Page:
the runoff 1.1
Last Friday President Donald J. Trump signed an executive order suspending the “Issuance of Visas and Other Immigration Benefits to Nationals of Countries of Particular Concern.” The so-called “Muslim ban” would bar from entry into the US people from Iraq, Syria, Iran, Libya, Somalia, Sudan, and Yemen. On Saturday, amid nationwide protests and global denouncements (including this memorable speech at SeaTac airport by Washington governor Jay Inslee), a federal judge issued an emergency stay for those in transit or detained at US airports.
On Monday former President Obama released a statement many believe to be critical of the immigration ban (the statement did not reference the executive order or Trump), claiming he “fundamentally disagrees with the notion of discriminating against individuals because of their faith.” Nearly 1,000 current State Department officials have, likewise, signed a “Dissent Channel” memo criticizing the executive order.
Also on Monday: after acting Attorney General Sally Yates directed the Justice Department not to defend the immigration ban, she was removed from her office and replaced with Dana Boente. By Thursday the Justice Department had released a memo approving the immigration ban.
For a balanced report from The Atlantic on what the ban does and does not do, click here.
A different kind of ban
Lost in the controversy surrounding Trump’s immigration ban is another executive order barring administration officials from (1) lobbying their own government agencies for five years after their contract of service, (2) lobbying any government appointee for two years, or (3) ever lobbying on behalf of foreign governments. “Draining the swamp” was a key message of Trump’s campaign.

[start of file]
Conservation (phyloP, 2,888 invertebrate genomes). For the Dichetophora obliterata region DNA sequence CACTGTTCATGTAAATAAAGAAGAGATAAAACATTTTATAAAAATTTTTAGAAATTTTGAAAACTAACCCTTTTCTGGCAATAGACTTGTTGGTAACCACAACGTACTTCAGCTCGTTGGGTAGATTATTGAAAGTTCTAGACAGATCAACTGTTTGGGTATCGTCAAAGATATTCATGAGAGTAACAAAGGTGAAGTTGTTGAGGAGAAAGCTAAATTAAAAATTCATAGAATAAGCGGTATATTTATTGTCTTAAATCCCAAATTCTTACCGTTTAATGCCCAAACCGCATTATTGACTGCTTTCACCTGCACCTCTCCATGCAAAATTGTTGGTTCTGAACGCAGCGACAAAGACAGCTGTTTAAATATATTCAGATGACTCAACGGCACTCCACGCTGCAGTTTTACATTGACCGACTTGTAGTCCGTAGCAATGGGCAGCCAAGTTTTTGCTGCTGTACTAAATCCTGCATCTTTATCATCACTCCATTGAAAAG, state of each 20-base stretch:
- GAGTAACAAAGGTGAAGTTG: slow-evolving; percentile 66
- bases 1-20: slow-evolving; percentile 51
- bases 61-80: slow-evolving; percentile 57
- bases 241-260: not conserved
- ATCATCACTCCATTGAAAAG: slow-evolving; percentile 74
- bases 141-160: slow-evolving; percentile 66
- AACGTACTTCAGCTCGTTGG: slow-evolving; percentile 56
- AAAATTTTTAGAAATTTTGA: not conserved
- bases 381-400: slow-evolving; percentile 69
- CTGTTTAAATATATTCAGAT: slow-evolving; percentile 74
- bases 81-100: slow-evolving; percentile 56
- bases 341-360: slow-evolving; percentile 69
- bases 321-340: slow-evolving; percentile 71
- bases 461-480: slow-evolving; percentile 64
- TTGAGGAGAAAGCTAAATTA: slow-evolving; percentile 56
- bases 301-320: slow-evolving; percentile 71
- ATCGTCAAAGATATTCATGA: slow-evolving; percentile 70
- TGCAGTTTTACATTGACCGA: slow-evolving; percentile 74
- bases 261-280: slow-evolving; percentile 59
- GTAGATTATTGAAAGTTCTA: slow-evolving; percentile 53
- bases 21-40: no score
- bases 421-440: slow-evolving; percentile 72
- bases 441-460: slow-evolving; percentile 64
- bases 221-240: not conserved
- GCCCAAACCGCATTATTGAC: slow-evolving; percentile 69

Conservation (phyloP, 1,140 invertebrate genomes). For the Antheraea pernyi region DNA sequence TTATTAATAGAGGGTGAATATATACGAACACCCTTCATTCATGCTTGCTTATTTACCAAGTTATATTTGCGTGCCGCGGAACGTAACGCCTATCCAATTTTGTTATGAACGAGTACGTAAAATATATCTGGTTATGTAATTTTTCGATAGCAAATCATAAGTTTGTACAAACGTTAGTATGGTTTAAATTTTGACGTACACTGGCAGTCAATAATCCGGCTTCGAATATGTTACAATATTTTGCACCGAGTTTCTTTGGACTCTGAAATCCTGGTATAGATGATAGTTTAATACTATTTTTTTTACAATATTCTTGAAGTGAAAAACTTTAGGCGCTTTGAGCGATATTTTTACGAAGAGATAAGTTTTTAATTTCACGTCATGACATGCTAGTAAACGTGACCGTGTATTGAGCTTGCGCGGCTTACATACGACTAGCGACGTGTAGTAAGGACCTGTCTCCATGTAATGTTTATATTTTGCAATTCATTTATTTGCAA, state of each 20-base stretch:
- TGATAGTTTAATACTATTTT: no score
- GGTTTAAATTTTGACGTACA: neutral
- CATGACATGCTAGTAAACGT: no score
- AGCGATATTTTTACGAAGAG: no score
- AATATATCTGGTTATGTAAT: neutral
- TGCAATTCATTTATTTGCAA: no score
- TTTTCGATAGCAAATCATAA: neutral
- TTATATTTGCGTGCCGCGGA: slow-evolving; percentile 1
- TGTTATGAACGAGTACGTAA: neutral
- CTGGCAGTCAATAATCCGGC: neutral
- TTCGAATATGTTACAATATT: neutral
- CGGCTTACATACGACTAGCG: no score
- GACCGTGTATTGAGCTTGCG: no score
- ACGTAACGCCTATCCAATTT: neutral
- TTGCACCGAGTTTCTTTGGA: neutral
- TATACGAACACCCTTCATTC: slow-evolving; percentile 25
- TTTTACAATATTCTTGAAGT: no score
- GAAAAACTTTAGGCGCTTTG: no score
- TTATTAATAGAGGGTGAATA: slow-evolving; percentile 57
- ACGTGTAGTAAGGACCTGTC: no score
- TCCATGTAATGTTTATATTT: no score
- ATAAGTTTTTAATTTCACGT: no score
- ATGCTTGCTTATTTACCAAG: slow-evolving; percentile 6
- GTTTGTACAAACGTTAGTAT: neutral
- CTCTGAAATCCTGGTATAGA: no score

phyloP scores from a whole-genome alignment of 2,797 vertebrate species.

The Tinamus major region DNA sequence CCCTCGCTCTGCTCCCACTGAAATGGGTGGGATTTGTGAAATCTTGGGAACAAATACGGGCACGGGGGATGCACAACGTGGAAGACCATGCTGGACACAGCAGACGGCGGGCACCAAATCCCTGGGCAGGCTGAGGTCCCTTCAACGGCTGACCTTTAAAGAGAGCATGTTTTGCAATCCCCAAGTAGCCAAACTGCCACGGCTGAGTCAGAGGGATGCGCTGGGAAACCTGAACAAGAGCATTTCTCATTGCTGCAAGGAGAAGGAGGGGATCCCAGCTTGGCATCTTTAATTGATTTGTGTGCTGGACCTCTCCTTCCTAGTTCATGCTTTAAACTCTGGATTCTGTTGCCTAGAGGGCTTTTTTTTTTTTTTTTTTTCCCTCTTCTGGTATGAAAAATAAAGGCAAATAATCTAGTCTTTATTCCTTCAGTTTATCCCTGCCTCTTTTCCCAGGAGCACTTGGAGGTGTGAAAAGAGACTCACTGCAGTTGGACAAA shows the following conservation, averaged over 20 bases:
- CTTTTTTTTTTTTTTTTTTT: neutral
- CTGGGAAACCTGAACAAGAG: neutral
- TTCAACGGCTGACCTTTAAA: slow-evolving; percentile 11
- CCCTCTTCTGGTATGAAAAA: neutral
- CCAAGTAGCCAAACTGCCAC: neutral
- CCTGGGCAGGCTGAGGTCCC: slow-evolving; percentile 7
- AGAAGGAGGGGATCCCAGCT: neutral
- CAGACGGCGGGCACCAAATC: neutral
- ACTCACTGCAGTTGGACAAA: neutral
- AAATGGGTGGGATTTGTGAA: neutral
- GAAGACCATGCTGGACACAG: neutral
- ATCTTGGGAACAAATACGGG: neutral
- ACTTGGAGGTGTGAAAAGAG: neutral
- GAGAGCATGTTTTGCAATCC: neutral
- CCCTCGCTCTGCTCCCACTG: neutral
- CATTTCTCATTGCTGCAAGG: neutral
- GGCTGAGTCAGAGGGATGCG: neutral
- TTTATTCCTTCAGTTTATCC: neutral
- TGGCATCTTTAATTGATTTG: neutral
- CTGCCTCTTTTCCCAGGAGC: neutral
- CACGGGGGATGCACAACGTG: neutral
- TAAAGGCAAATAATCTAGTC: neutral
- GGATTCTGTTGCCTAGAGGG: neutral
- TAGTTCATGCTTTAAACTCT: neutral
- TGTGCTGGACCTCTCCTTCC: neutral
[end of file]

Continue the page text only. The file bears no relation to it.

Restoring meaningful democracy
A panel of three federal judges ruled that Wisconsin legislative maps as currently drawn are unconstitutional, and ordered the Wisconsin legislature to redraw more balanced maps by November 1, 2017. This was the first significant victory in an ongoing nationwide legal battle to eliminate gerrymandering.
‘An act of terrorism’
On Sunday a man walked into a mosque in Quebec City and opened fire, killing six people and wounding eight. The alleged shooter, Alexandre Bissonnette, holds far-right views and is an admirer of Marine Le Pen, the leader of the far-right political party National Front and a candidate for the French presidency.
On Tuesday night Donald Trump officially nominated federal appeals court judge Neil Gorsuch to fill the Supreme Court vacancy. Gorsuch is a self-described “originalist” with “eerie” parallels to recently deceased Justice Antonin Scalia, according to SCOTUSblog. A Bush administration appointee in 2006, Gorsuch is known for the lucid writing style of his legal opinions. His nomination has received support from both conservative and liberal quarters, most notably from Norm Eisen and Neal Katyal, who both served in the Obama administration.
To learn more about Supreme Court nominee Neil Gorsuch, take a look at this story from POLITICO.
The hashtag #StopPresidentBannon was trending on Twitter after Donald Trump gave senior White House strategist Steve Bannon a spot on the National Security Council while effectively demoting the director of national intelligence and the joint chiefs of staff to “as needed” attendees. Bannon’s appointment was criticized by both Republican and Democratic officials, including John McCain and Bernie Sanders.
For more on Steve Bannon, we recommend "#PresidentBannon," the recent podcast episode from On the Media.
Trump puts Iran ON NOTICE via Twitter following an Iranian missile test and rips Australian PM Malcolm Turnbull for an Obama-era agreement concerning Australian refugees, calling it “the worst deal ever”…UC Berkeley cancels a Milo Yiannopoulos speaking engagement after protests turn violent…Rex Tillerson confirmed as Secretary of State…Betsy DeVos’s nomination as Education Secretary in danger after two Republican Senators say they’ll vote against her.